In this I think he misses an opportunity to encourage the rest of us only too aware of how we have failed as leaders in the home, community, and church. I don’t mind advice on the kind of pen I should use when writing (171), but I’m more acutely in need of help in how to restore broken relationships and rebuild the trust necessary for successful leadership in any sphere. How did Mohler learn to balance the demands of leadership with the responsibility toward his family, church, and friends? What are the personal sacrifices leaders should expect to make when seeking the good of those they serve, especially when they are reluctant to follow?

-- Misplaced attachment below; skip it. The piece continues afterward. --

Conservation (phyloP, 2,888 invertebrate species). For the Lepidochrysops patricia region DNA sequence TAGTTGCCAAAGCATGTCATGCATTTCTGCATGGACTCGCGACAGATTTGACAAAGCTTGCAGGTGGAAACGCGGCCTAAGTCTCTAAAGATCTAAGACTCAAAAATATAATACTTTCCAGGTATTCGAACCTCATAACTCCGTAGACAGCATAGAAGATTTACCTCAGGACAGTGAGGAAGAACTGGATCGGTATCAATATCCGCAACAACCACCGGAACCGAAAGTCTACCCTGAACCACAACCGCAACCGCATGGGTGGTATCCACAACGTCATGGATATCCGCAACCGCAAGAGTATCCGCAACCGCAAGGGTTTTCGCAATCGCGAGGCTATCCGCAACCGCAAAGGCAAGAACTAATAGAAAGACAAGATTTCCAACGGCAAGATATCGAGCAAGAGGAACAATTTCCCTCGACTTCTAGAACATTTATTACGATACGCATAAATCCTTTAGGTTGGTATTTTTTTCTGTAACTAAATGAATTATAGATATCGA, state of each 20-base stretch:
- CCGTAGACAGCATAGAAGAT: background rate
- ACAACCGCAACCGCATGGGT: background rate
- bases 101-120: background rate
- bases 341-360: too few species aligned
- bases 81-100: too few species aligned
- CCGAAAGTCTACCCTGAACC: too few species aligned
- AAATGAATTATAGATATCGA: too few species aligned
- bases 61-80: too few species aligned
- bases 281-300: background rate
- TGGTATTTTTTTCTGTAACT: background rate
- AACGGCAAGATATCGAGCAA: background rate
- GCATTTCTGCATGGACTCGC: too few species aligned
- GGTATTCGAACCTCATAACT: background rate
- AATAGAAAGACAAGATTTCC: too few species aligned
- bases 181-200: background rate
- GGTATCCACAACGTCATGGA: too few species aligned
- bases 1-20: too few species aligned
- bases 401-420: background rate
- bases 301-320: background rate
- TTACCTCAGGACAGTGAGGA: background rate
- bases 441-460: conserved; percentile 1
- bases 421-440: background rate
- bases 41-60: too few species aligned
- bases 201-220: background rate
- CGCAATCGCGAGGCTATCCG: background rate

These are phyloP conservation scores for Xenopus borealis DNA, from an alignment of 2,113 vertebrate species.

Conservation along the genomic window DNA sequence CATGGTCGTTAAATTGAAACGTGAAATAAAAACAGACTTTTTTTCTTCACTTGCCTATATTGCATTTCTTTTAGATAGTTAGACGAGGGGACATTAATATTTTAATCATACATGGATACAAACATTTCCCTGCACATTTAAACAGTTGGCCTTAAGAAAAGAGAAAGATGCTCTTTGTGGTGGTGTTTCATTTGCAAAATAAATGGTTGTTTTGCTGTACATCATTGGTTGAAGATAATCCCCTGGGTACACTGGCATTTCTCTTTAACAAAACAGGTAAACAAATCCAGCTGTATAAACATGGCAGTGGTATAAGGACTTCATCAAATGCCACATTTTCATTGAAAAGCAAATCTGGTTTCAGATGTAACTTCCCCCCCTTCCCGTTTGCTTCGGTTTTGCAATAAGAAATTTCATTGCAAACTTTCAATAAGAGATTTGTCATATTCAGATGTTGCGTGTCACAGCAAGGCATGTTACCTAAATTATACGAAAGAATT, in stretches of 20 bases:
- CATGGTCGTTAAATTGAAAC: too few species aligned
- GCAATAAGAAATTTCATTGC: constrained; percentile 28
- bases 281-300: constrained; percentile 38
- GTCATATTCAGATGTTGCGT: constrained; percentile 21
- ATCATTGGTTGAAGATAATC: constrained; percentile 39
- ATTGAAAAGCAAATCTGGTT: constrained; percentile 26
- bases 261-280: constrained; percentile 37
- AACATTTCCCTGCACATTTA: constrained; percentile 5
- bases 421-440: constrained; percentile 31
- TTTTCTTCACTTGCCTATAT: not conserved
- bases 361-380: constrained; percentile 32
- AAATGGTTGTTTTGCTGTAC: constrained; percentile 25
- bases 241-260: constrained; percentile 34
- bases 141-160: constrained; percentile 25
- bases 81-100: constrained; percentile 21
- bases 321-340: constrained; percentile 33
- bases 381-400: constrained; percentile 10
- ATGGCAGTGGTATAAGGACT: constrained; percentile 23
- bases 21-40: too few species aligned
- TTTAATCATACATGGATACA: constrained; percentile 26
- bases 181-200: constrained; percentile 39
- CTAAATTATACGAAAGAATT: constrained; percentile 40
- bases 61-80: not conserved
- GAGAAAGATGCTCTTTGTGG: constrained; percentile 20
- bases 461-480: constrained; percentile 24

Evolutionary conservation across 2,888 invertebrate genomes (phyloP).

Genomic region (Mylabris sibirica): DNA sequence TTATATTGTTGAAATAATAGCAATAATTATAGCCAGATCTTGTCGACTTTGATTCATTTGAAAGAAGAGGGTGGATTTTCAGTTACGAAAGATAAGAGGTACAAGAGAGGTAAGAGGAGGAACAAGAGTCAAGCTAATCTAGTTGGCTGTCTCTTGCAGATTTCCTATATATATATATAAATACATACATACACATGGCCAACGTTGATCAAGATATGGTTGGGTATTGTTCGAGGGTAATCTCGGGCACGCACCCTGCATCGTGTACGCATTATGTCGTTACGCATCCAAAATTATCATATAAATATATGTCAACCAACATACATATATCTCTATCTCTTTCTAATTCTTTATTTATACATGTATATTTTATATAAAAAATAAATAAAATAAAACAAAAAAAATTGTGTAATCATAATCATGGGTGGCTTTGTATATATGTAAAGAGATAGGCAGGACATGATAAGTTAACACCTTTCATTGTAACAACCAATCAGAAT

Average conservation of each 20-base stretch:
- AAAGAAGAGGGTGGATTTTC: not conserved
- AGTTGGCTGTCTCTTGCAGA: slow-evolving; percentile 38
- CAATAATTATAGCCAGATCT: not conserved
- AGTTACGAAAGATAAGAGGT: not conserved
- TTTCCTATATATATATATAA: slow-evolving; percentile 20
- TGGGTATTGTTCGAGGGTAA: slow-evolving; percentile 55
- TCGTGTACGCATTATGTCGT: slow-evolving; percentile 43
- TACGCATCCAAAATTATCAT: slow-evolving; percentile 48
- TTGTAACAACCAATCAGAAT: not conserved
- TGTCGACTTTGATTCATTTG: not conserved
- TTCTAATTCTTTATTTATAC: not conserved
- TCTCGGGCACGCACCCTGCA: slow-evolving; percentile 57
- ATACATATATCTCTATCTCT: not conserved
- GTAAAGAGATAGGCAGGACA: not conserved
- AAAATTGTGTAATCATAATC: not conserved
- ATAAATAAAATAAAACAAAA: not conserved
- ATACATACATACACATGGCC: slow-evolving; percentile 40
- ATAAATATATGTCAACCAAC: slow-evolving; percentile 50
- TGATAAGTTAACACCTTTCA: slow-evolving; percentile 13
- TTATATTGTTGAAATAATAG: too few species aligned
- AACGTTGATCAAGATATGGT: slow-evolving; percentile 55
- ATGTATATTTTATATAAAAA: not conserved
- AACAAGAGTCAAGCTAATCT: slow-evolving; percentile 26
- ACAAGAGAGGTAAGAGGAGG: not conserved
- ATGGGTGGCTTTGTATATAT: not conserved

Thankfully, we learn a great deal else from Mohler in this book about leadership that leaves a godly legacy. For few leaders in our day have been so effectively used by God to protect and advance a legacy of faithfulness to the gospel. May God give us many more leaders with passionate conviction to stand by God’s Word against every threat the future may hold.
“If my successor attempts to subvert the truths upon which this institution is established,” Mohler writes, “I will do everything I can to stop that subversion in its tracks, even if it means haunting my successor from the grave, by memory” (211).
Collin Hansen serves as editorial director for The Gospel Coalition. He is the co-author of A God-Sized Vision: Revival Stories That Stretch and Stir. You can follow him on Twitter.